As the first anniversary of September 11 approached, a controversy over the meaning of that fateful day and the place it will occupy in our national self-understanding irrupted into public view. The debate emerged not as battling manifestos by prominent intellectuals or as dueling polemics in the leading political journals, but from a struggle over how 9/11 would be taught in the nation’s public schools. If they could agree on nothing else, all parties to this debate believed that the battle for their vision of 9/11 would be won or lost in the classroom.
The first sign of the controversy was a front-page story in the August 19, 2002 edition of the conservative Washington Times, published under the headline “NEA Delivers History Lesson.” The article accused the larger of the two national teacher unions, the National Education Association, of adopting a “blame America” approach to teaching about 9/11. With supportive commentary from Phyllis Schlafly and other figures of the far right, the Times set its sights on the NEA’s Remember 9/11 Web site, created to help teachers prepare lessons for the anniversary. According to the Times article, Remember 9/11 and the NEA were full of “lies”; they saw the defense of “Western culture” as the “ultimate sin”; they failed to teach children that “the root of the problem lay in Islamic teaching.”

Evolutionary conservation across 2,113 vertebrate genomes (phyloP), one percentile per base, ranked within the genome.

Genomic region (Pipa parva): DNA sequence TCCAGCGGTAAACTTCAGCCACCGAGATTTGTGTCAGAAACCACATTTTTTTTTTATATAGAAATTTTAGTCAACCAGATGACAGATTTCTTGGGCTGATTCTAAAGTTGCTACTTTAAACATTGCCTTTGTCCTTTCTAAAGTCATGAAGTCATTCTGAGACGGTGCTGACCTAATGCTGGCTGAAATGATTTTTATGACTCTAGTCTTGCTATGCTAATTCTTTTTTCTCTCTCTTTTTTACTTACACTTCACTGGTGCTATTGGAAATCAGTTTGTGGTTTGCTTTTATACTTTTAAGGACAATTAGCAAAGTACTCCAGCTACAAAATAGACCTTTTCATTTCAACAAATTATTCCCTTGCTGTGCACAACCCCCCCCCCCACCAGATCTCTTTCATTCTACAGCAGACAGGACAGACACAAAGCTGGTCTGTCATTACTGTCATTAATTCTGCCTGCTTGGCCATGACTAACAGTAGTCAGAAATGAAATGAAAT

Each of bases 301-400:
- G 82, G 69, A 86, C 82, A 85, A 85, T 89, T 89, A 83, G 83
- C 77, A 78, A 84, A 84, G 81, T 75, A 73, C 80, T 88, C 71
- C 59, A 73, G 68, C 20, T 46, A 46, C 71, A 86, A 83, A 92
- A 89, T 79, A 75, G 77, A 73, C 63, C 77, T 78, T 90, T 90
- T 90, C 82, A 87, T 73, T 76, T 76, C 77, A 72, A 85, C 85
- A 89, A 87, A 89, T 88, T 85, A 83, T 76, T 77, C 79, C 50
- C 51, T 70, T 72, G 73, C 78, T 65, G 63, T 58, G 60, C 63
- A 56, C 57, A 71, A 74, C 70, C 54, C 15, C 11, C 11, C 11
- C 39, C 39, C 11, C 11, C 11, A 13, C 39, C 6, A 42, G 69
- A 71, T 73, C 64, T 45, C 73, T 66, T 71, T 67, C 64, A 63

Leo Casey has been nationally recognized for his work teaching civics and social studies. He works for the United Federation of Teachers in New York City.
Websites discussed in this article:
American Federation of Teachers: Commemorating September 11
Educators for Social Responsibility: Teaching After 9/11 and the War in Afghanistan
Facing History and Ourselves: A Year Later: Considering the Legacies of September 11
Fordham Foundation: September 11: What Our Children Need to Know
National Association of School Psychologists: One Year Later: A 9/11 Memorial
National Council for Social Studies: Teachable Moments: September 11
National Educational Associatio...
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